[1] In relation to this section and for further developments see Estelle De Marco, Comparative study between Directive 95/46/EC & the GDPR including their relations to fundamental rights, March 2018, Deliverable D2.10, INFORM project (INtroduction of the data protection reFORM to the judicial system), JUST-JTRA-EJTR-AG-2016, GA n° 763866, Section 2.2.1; Estelle De Marco in Estelle De Marco et al., MANDOLA Deliverable D2.2 - Identification and analysis of the legal and ethical framework, version 2.2.4 of 12 July 2017, MANDOLA project (Monitoring ANd Detecting OnLine hAte speech) - GA n° JUST/2014/RRAC/AG/HATE/6652, http://mandola-project.eu/publications, Section 4.1.2

[2] Daniel J. Solove, "A taxonomy of privacy", University of Pennsylvania Law Review, vol. 154, n° 3, Jan. 2006, http://www.law.upenn.edu/journals/lawreview/articles/volume154/issue3/Solove154U.Pa.L.Rev.477%282006%29.pdf (last accessed on 14 February 2018). See also Daniel J. Solove, Understanding privacy, Harvard University Press, 2008, esp. p.1 et seq.

[3] An extensive presentation of these approaches can be found in Estelle De Marco in Estelle De Marco et al., MANDOLA Deliverable D2.2 - Identification and analysis of the legal and ethical framework, op. cit., Section 4.1.2. An overview of different conceptions of privacy, including its deny, can also be found in Judith DeCew, "Privacy", The Stanford Encyclopedia of Philosophy (Spring 2015 Edition), Edward N. Zalta (ed.), http://plato.stanford.edu/archives/spr2015/entries/privacy/ (last accessed on 14 February 2017).

[4] See for ex. Stéphane-Dimitri Chupin, La protection de la vie personnelle délimitée par les frontières des sphères privées et publiques, thesis, Université Paris I, 2002, p. 32; Samuel D. Warren and Louis D. Brandeis, "The right to privacy", Harvard Law Review, vol. IV, 15 Dec. 1890, n°5. For an history of privacy including comments on S. Warren and L. Brandeis conception of privacy, Ahti Saarenpää, "Perspectives on privacy", in Ahti Saarenpää, Legal privacy, LEFIS Series, 5, Prensas Universitarias de Zaragoza, p. 20 (http://puz.unizar.es/detalle/898/Legal+privacy-0.html), available at http://lefis.unizar.es/images/documents/outcomes/lefis_series/lefis_series_5/capitulo1.pdf (last accessed on 12 February 2018); François Rigaux, "Les paradoxes de la protection de la vie privée", in La protection de la vie privée dans la société d'information, under the direction of Pierre Tabatoni, tome 1, Cahier des sciences morales et politique, PUF, Oct. 2000, p. 37, quot. p. 41.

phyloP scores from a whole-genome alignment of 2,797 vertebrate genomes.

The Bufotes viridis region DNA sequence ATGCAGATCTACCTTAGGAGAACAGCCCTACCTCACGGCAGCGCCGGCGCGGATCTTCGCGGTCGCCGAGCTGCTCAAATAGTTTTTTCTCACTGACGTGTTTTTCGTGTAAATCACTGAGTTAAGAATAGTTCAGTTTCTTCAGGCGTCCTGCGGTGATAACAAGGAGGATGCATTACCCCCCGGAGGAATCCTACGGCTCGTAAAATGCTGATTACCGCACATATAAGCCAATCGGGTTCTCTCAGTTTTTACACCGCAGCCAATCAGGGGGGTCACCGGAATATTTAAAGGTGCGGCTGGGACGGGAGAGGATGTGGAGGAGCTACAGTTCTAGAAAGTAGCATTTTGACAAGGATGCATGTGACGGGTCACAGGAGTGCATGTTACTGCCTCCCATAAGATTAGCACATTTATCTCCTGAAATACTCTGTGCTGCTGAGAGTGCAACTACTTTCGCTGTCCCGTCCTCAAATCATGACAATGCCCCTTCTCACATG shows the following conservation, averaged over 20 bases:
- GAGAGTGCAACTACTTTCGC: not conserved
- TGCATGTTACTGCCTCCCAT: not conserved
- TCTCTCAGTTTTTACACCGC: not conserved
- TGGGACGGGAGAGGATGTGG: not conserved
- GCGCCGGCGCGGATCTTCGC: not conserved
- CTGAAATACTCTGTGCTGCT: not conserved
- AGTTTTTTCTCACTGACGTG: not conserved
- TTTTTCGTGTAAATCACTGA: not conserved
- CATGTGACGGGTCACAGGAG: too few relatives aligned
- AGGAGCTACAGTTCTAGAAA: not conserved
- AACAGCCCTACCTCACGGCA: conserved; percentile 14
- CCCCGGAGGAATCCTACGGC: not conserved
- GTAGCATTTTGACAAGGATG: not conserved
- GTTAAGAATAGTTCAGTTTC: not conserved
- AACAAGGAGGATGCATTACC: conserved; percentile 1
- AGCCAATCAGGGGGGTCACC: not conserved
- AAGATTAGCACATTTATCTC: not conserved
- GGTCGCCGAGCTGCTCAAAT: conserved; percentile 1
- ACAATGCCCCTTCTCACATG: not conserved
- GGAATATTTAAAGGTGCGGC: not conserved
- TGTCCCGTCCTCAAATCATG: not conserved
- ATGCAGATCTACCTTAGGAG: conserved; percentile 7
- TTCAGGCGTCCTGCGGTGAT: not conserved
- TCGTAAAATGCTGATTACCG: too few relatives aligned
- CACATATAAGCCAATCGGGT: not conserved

[5] According to the Supreme Court of the United States in a decision of 1965. Translated from French. Pierre Tabatoni, "Vie privée : une notion et des pratiques complexes", in La protection de la vie privée dans la société d'information, under the direction of Pierre Tabatoni, tome 1, Cahier des sciences morales et politique, PUF, Oct. 2000, p. 3, quotation p. 4.

[6] Formula from Prof. Stig Strömholm according to Advocate General Cabannes in conclusions sous CA Paris, 15 mai 1970, D. 1970, jurisp. p. 466, quot. p. 468. Prof. Stig Strömholm conception of privacy is also mentioned by Alexandre Maitrot de la Motte, "Le droit au respect de la vie privée", in La protection de la vie privée dans la société d'information, under the dir. of Pierre Tabatoni, tome 3, 4 et 5, Cahier des sciences morales et politique, PUF, Jan. 2002, p. 271, and by Pierre Kayser, La protection de la vie privée par le droit, PU d'Aix-Marseille/Economica, 3rd ed., 1995, p. 329.

[7] For other national examples, see for instance Estelle De Marco et al., Deliverable D3.3 - Legal recommendations - ePOOLICE project (early Pursuit against Organized crime using envirOnmental Scanning, the Law and IntelligenCE systems), project n° FP7-SEC-2012-312651, version 1.3 of 10 December 2014, available at https://www.epoolice.eu/EPOOLICE/servlet/document.listPublic, Section 3. (last accessed on 12 February 2018).

[8] François Terré, "La vie privée", in La protection de la vie privée dans la société d'information, under the dir. of Pierre Tabatoni, tomes 3, 4 et 5, Cahier des sciences morales et politique, PUF, 1re éd., janv. 2002, page 138.

[9] The ECtHR adds that article 8 of the convention protects "aspects of an individual's physical and social identity" in ECtHR, 1st Sect., 7 February 2002, Mikulic v. Croatia, application no. 53176/99, §53.

[10] ECtHR, 3rd Sect., 25 September 2001, P.G. and J.H. v. the United Kingdom, appl. n°. 44787/98, §56, referring to ECtHR, ch., 22 February 1994, Burghartz v. Switzerland, §24, Series A, n° 280 B, p. 28. See also ECtHR, 4th Sect., 29 April 2002, Pretty v. The United Kingdom, appl. n° 2346/02, §61, referring to the same judgment.

[11] See the judgments mentioned in the previous note and ECtHR, Niemietz v. Germany, op. cit., §32; Relating to the non-exclusion of "the right to establish and develop relationships with other human beings" and of "activities of a professional or business nature", see also the judgment ECtHR, gr. ch., 16 February 2000, Amann v. Switzerland, appl. n° 27798/95, §65.